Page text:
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Why Ravonna Renslayer From Loki Looks So Familiar

Warning: The below article contains discussions around suicide, mental illness, drug abuse, sexual abuse, and miscarriages.

There's a multiverse of characters to keep track of within the Marvel Cinematic Universe, so we don't blame you if you feel like you need a who's-who refresher every now and again. But when it comes to Marvel Studios' "Loki," you'll want to be closely familiar with Ravonna Renslayer. Played by Gugu Mbatha-Raw, Ravonna is the TVA judge who seeks to hold Loki (Tom Hiddleston) accountable for messing with timelines as a "variant." However, Ravonna has led several mysterious lives throughout differing timelines: She was once Rebecca Tourminet, a vice-principal in Ohio. Before becoming a judge in the main timeline, she was a TVA Minuteman bearing the code name "Hunter A-23." From what we've seen so far, Ravonna is a formidable force. By the end of Season 1, she vanishes — and in Season 2, that mystery will undoubtedly take center stage.

So, where have you seen Gugu Mbatha-Raw before? A talented British actress, Mbatha-Raw has appeared in several notable projects — from a beloved episode of Netflix's "Black Mirror" to starring in critically acclaimed films crafted by esteemed directors. If you're enticed by her acting chops on "Loki," here are several other films and series to add to your watchlist soon.

Belle was Gugu Mbatha-Raw's breakthrough role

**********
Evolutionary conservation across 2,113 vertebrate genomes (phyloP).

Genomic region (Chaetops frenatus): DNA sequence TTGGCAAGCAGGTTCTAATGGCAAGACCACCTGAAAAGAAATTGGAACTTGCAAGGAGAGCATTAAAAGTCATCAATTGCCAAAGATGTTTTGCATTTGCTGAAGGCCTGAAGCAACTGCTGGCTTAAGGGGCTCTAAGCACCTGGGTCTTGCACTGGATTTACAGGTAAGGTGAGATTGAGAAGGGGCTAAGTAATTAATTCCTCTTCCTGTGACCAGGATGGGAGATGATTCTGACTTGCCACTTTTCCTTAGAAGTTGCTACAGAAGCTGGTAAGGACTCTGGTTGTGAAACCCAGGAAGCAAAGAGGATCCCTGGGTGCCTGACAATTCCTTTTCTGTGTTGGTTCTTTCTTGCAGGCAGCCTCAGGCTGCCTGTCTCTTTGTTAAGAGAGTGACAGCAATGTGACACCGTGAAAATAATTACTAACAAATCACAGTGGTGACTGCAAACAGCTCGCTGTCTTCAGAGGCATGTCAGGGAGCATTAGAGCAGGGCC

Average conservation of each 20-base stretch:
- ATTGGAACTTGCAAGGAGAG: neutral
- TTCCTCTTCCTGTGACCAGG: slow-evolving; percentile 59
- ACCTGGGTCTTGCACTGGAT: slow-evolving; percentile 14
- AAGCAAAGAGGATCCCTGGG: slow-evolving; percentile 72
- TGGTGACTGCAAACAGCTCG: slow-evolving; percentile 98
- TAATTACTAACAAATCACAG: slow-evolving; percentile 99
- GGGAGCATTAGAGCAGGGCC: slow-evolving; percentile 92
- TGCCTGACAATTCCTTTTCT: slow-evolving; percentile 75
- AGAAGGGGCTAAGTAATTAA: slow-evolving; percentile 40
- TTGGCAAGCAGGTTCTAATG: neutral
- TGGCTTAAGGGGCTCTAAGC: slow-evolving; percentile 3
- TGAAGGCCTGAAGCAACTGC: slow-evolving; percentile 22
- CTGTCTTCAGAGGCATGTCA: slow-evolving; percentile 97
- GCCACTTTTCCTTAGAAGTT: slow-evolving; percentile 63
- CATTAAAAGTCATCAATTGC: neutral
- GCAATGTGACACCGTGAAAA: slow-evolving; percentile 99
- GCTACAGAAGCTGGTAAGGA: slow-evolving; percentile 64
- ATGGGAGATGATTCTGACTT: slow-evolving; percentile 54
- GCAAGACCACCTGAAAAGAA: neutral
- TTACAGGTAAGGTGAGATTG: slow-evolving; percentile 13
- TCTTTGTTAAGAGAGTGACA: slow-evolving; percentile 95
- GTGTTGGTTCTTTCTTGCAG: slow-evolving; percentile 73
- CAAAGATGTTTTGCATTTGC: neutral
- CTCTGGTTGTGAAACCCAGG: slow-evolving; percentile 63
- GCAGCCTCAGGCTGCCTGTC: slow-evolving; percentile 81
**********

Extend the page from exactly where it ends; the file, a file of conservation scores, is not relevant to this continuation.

After appearing in a few "Doctor Who" episodes as Tish, Martha's (Freema Agyeman) sister, and a minor role in "Larry Crowne," Mbatha-Raw landed her first lead feature film role with 2013's "Belle." Directed by British auteur Amma Asante, "Belle" reimagines the real-life story of Dido Elizabeth Belle, a Black woman who joined high society. She was the offspring of an affair between an enslaved woman and a Royal Navy officer. After being brought to England, Dido lives with her cousin, Lady Elizabeth Murray (Sarah Gadon), and their great-uncle William Murray, the 1st Earl of Mansfield (Tom Wilkinson). Notably, Belle is the subject of Johann Zoffany's 18th-century painting, which depicts Dido smiling in fanciful garments near Lady Elizabeth. Asante was inspired by the painting, noting to NPR in 2014, "For anybody who's lucky enough to see the painting, what you see is something very, very different. You see a biracial girl, a woman of color, who's painted slightly higher in the painting, depicted slightly higher than her white counterpart ... This painting flipped tradition and everything that the 18th century told us about portraiture."